Pronunciation Verb

lift (lifts, present participle lifting; past lifted, past participle lifted)

  1. (ambitransitive) To raise or rise.
    The fog eventually lifted, leaving the streets clear.
    You never lift a finger to help me!
    • c1490, Of Penance and Confession be master Jhon Yrlandː
      Liftand (lifting) thy hands and thy eyen to Heaven.
    • 1900, Charles W. Chesnutt, The House Behind the Cedars, Chapter I,
      Their walk had continued not more than ten minutes when they crossed a creek by a wooden bridge and came to a row of mean houses standing flush with the street. At the door of one, an old black woman had stooped to lift a large basket, piled high with laundered clothes.
  2. (transitive, slang) To steal.
    • , Rudyard Kipling, The Ballad of East and West
      Kamal is out with twenty men to raise the Border side,
      And he has lifted the Colonel's mare that is the Colonel's pride.
    • 1960, P[elham] G[renville] Wodehouse, chapter VI, in Jeeves in the Offing, London: Herbert Jenkins, OCLC 1227855 ↗:
      “Wilbert Cream is a ... what's the word?” I referred to the letter. “A kleptomaniac […] Does any thought occur to you?” “It most certainly does. I am thinking of your uncle's collection of old silver.” “Me, too.” “It presents a grave temptation to the unhappy young man.” “I don't know that I'd call him unhappy. He probably thoroughly enjoys lifting the stuff.”
  3. (transitive, slang) To arrest (a person).
    • 2000, Marie Smyth, ‎Marie-Therese Fay, Personal Accounts From Northern Ireland's Troubles
      Maybe the police lifted him and he's in Castlereagh [Interrogation Centre] because he'd been lifted three or four times previously and took to Castlereagh. They used to come in and raid the house and take him away.
  4. (transitive) To remove (a ban, restriction, etc.).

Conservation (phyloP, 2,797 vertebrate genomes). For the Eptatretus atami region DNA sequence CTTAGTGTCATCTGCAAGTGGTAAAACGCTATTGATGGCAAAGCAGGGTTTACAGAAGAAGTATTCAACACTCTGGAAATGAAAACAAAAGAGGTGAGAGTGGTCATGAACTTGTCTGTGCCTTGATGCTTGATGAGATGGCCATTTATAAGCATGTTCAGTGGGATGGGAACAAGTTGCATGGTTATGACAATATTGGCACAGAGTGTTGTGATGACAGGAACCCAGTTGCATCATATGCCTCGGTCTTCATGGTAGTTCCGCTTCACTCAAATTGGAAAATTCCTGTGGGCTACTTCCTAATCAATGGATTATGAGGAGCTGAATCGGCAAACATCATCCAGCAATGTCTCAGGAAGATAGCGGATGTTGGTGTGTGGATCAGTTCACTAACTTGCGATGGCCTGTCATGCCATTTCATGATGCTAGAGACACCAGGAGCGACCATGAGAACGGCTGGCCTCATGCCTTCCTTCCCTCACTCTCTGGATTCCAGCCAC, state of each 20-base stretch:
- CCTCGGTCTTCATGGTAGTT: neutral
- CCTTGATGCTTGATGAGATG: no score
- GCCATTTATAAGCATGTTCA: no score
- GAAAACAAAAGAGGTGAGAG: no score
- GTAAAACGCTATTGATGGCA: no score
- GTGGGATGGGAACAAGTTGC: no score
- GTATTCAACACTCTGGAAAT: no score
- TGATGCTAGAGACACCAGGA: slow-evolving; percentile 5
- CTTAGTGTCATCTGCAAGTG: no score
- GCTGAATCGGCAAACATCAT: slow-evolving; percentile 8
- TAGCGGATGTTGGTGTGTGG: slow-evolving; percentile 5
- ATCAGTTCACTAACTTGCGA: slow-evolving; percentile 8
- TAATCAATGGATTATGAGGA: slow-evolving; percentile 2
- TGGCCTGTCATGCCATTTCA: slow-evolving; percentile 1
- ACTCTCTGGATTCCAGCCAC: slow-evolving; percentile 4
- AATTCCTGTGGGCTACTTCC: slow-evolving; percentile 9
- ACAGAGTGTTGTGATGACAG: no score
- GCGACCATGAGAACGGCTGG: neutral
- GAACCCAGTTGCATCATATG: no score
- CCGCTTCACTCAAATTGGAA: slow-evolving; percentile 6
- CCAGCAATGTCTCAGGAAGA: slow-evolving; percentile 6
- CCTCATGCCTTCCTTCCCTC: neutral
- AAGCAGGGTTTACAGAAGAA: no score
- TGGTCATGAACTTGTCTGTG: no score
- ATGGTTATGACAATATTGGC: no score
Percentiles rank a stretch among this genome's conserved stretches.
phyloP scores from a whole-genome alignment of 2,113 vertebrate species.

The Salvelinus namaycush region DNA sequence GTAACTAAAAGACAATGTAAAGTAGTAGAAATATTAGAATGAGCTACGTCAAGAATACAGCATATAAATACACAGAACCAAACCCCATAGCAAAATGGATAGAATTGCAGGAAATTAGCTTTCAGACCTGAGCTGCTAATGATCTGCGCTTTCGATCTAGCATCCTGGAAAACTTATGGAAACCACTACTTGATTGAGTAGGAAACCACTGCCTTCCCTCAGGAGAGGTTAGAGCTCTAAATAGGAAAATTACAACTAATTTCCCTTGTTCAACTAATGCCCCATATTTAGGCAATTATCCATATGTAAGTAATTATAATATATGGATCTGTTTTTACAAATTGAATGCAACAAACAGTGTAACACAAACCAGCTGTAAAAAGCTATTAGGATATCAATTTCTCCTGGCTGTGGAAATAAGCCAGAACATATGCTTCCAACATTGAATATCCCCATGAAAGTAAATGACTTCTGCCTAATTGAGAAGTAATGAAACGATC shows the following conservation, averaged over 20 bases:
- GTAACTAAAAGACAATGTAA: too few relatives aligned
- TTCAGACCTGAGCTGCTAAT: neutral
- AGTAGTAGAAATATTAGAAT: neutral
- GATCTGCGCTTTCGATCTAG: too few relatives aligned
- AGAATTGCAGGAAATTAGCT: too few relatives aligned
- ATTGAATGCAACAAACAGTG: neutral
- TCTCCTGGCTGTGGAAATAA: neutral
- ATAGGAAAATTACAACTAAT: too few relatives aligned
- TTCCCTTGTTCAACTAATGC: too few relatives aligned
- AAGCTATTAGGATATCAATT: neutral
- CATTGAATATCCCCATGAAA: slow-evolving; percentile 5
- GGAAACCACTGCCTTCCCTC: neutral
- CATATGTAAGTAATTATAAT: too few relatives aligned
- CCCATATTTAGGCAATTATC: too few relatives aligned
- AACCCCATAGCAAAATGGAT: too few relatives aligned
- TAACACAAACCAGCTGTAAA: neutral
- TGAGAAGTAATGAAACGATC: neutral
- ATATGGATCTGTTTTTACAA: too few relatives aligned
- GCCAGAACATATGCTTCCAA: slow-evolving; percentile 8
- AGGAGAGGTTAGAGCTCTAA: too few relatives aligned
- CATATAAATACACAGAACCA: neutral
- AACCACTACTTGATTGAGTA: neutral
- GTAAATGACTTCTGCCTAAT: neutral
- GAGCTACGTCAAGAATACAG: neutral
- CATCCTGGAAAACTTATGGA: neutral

5. (transitive) To alleviate, to lighten (pressure, tension, stress, etc.)
  6. (transitive) to cause to move upwards.
  7. (informal, intransitive) To lift weights; to weight-lift.
    She lifts twice a week at the gym.
  8. To try to raise something; to exert the strength for raising or bearing.
    • RQ
      strained by lifting at a weight too heavy
  9. To elevate or improve in rank, condition, etc.; often with up.
    • 1713, Joseph Addison, Cato, published 1712, [Act 1, scene 1]:
      The Roman virtues lift up mortal man.
    • 1611, The Holy Bible, […] (King James Version), imprinted at London: By Robert Barker, […], OCLC 964384981 ↗, 1 Timothy 3:6 ↗:
      being lifted up with pride
  10. (obsolete) To bear; to support.
  11. To collect, as moneys due; to raise.
  12. (computing, programming) To transform (a function) into a corresponding function in a different context.
  13. (finance) To buy a security or other asset previously offered for sale.
Translations Translations Translations Translations
  • Russian: жать


  1. An act of lifting or raising.
  2. The act of transporting someone in a vehicle; a ride; a trip.
    He gave me a lift to the bus station.
  3. (British, Australia, New Zealand) Mechanical device for vertically transporting goods or people between floors in a building; an elevator.
    Take the lift to the fourth floor.
  4. An upward force, such as the force that keeps aircraft aloft.
  5. (measurement) The difference in elevation between the upper pool and lower pool of a waterway, separated by lock.
  6. (historical slang) A thief.
    • 1977, Gãmini Salgãdo, The Elizabethan Underworld, Folio Society 2006, page 32:
      The lift came into the shop dressed like a country gentleman, but was careful not to have a cloak about him, so that the tradesman could see he had no opportunity to conceal any goods about his person.
  7. (dance) The lifting of a dance partner into the air.
  8. Permanent construction with a built-in platform that is lifted vertically.
  9. An improvement in mood.
    • November 17 2012, BBC Sport: Arsenal 5-2 Tottenham
      The dismissal of a player who left Arsenal for Manchester City before joining Tottenham gave the home players and fans a noticeable lift.
  10. The amount or weight to be lifted.
    What's the maximum lift of this crane?
  11. The space or distance through which anything is lifted.
  12. A rise; a degree of elevation.
    the lift of a lock in canals
  13. A liftgate.
  14. (nautical) A rope leading from the masthead to the extremity of a yard below, and used for raising or supporting the end of the yard.
  15. (engineering) One of the steps of a cone pulley.
  16. (shoemaking) A layer of leather in the heel of a shoe.
  17. (horology) That portion of the vibration of a balance during which the impulse is given.
Synonyms Translations Translations Translations Translations Translations Translations Translations Translations Noun

lift (uncountable)

  1. (UK dialectal, chiefly, Scotland) Air.
  2. (UK dialectal, chiefly, Scotland) The sky; the heavens; firmament; atmosphere.
  • (gas or vapour breathed) air
  • (firmament, ethereal region surrounding the earth) atmosphere
  • (the heavens, sky) welkin

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